TRENTON, N.J. (AP) — New Jersey officials are hailing a legal decision that is forcing a farmer to restore preserved farmland over which greenhouses were built.
A state judge ruled June 25 that Quaker Valley Farms owner David Den Hollander in Hunterdon County is responsible for replacing the subsoil and topsoil on parts of the property and re-grading some areas. Quaker Valley is one of more than 2,000 farms across the state in which the farmers have been paid to maintain agricultural uses.
"By requiring the restoration of damaged soils on Quaker Valley Farms, this decision protects the public's investment and agricultural interest," state Agriculture Secretary Douglas Fisher said in a statement issued Tuesday.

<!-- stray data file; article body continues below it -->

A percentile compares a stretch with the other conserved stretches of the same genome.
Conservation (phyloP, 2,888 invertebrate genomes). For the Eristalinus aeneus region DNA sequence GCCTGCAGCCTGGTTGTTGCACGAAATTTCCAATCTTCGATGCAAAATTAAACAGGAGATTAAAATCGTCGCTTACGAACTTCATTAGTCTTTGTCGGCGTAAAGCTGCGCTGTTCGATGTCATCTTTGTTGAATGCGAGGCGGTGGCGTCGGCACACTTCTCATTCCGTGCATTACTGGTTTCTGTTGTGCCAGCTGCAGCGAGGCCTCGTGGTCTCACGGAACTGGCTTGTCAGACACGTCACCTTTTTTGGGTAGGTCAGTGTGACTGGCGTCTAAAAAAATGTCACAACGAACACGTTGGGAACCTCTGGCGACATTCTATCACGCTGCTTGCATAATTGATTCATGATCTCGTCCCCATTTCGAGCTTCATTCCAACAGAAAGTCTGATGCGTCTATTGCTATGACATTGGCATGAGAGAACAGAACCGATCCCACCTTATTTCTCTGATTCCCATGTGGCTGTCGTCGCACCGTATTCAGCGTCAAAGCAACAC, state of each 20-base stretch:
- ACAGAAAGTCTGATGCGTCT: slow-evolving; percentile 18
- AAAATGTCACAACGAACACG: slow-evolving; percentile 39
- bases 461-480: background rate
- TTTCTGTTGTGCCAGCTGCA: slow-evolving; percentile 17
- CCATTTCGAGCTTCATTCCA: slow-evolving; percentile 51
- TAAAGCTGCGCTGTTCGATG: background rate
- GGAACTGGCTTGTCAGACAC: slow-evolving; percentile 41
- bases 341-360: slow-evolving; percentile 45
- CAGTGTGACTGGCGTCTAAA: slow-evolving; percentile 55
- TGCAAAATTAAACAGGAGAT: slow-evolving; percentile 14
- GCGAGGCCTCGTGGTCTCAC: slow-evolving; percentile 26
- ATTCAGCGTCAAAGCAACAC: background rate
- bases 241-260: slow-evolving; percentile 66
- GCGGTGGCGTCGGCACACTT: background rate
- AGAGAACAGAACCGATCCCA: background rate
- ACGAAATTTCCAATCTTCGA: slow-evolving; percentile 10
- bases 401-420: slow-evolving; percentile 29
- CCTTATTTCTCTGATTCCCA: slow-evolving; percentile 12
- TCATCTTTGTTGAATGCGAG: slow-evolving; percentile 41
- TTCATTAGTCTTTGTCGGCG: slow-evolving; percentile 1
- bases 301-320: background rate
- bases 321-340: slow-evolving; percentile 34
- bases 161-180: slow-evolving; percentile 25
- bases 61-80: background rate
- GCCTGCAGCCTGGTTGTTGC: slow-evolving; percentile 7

In a 2012 trial, Quaker Valley argued that the greenhouses were an agricultural use. But a judge agreed with the state that said putting them up came to the detriment of what had been considered prime farmland, good for growing field crops such as corn, soybeans and hay.
Den Hollander was found liable for destroying 14 acres of land. According to the farm's website, it has 185 acres overall.
A message left Tuesday at Quaker Valley was not immediately returned.
The latest ruling comes after a second trial in May to determine how the soil should be remediated.
The farmer has 30 days to submit a soil restoration plan. There are to be annual reports on progress and if a judge deems a court-appointed master is needed to oversee the process, it would be up to the farmer to pay for one.